Craft beer boom means heady days for hops growers

Allan Monshing, farm manager of Rostrevor Hop Gardens in Eurobin, is a third-generation hops farmer. Photo: Peter Merk.

Somewhere in America, probably on the west coast, the epicentre of the global craft beer movement, a beer drinker is peering at a label that reads “brewed from Australian hops”.

What opinions are they forming? What does “Australian beer” taste like? Chances are they’ll note we’re fruity, with citrus aromas and hints of passionfruit or melon. For these are the characteristics of Galaxy, a patented hop variety grown by Hop Products Australia (HPA), which produces the lion’s share  – about 80 per cent – of hops in Australia and exports three quarters of its annual 1000-tonne crop each year.

Thanks to the international boom in craft beers, Victorian hop growers, including HPA, are experiencing a boom of their own. And on the eve of this year’s harvest most growers are, understandably, upbeat about the future of the industry.

Allan Monshing and his wife, Gail.Allan Monshing and his wife, Gail. Photo: Peter Merk

“We’ve been through some pretty rough times,” says Allan Monshing, 61, farm manager at HPA’s Rostrevor Hop Gardens, in Eurobin. Mr Monshing is a third-generation hops farmer with 42 annual harvests under his belt. Retirement, though, isn’t on his radar. “There were times there that we thought we probably wouldn’t make another season. But now we’re in this phase of growth, a phase of everything being positive. So, obviously you want to be part of it.”

Last year, HPA, part of the German privately owned Barth-Haas Group, invested $15 million in expanding its Ovens Valley operations. (The company also has crops in Tasmania.)

It’s part of a five-year plan to move away from so-called commodity hops (used for bitterness in mainstream beers) and develop specialty varieties specifically for the craft beer market, particularly in the US.

The Galaxy Hops.The Galaxy Hops. Photo: Peter Merk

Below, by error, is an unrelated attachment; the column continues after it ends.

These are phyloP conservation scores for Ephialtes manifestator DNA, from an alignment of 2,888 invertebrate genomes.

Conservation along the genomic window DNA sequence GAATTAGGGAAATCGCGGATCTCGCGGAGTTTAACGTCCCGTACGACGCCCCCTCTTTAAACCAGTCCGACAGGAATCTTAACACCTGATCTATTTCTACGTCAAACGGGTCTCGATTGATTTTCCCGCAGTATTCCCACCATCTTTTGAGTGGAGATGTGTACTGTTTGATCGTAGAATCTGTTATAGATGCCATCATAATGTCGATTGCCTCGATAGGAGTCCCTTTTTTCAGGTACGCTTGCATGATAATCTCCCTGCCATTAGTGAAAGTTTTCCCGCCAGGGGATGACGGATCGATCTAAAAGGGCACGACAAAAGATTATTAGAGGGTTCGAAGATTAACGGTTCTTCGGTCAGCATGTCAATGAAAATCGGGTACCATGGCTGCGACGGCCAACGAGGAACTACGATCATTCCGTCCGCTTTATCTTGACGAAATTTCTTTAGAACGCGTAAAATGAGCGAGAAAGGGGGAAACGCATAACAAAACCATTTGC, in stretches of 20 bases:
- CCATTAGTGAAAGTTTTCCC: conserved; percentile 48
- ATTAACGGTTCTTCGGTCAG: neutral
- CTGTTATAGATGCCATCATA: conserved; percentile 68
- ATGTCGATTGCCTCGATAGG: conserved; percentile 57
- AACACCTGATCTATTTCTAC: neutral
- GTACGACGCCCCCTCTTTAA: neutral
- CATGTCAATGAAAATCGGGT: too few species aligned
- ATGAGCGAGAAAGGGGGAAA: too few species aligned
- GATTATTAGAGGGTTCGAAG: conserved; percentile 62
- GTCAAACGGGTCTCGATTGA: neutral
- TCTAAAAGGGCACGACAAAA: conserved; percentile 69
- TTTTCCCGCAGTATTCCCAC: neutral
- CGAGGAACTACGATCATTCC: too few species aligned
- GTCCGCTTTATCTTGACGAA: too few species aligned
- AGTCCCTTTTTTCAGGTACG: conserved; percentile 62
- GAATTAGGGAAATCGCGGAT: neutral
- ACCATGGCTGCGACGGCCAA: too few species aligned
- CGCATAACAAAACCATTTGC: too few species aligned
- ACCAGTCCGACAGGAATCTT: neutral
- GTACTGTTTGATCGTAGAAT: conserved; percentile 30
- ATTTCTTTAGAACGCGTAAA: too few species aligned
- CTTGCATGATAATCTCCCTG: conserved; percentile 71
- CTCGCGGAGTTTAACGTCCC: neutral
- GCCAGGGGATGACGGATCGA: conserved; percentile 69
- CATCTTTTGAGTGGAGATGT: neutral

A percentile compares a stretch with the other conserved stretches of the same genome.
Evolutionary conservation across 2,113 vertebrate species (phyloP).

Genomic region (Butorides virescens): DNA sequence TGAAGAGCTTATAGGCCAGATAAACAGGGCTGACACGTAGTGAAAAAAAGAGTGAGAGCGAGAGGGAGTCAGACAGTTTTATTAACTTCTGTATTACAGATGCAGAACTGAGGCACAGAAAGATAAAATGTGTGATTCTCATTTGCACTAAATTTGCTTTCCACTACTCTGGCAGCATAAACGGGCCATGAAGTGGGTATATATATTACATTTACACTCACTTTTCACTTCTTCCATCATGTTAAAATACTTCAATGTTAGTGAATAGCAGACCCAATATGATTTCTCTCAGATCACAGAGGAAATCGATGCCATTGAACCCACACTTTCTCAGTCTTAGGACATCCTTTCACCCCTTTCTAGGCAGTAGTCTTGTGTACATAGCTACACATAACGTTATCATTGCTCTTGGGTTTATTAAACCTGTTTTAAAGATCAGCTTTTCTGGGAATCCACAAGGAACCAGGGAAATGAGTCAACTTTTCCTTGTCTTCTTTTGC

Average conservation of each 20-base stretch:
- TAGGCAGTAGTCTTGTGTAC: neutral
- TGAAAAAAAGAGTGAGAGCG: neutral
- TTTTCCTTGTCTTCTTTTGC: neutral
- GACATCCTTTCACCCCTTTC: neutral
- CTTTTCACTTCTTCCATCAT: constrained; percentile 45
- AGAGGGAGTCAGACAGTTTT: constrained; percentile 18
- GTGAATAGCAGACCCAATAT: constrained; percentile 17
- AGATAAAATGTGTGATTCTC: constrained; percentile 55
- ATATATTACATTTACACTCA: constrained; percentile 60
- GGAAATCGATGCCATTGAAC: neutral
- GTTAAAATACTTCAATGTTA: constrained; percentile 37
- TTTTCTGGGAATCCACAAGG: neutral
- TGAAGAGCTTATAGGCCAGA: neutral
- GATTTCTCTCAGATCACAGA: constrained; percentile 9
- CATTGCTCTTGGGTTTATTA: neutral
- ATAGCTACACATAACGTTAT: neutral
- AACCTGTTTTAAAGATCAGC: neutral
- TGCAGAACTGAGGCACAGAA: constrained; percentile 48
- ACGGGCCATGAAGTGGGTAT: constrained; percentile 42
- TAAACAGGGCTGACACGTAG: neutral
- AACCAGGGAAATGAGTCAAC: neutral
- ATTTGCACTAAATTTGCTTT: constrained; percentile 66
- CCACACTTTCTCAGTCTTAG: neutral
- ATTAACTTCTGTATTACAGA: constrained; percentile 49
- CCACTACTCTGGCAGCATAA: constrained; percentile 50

“We’re expecting to see the growth of Australian craft [beer brewing] continue to climb … probably 6 to-10 per cent a year across the next five years,” says managing director Tim Lord. “So that’s really exciting and encouraging and we’ve got a lot of tremendous craft beer brewing operations here in Australia now.”

According to an IBIS World report published last year craft beer brewing is now worth $376.7 million and, says the executive officer of Craft Beer Industry Association of Australia, Chris McNamara, there are now 350 breweries and brewing companies operating here, up from 200 in 2013.

“Craft beer’s all about flavour and traditional beers are fantastically well-made beers but they’re reasonably neutral in flavour,” says Mr McNamara. “Whereas craft beer is about pushing those boundaries, not necessarily stupidly, but putting more flavour in your glass.”

In nearby King Valley, fourth-generation hops producer Greg Croke is already in the thick of harvest, brought on early by the recent warm weather.

His Australian-owned, family-run business, Ellerslie Hop Australia, released its own proprietary variety, Melba, last year. “We’ve seven primary varieties and at least a dozen coming through our breeding program,” he says.

Although he declines to reveal exactly how many tonnes he produces each year, the recent favourable industry conditions mean more expansions to his 500-hectare property are on the cards. “This is an exciting time,” he says. “We’ve weathered a lot of storms but we’ve got a future.”

Read the story originally published on 4 March, 2016 at Fairfax Media here.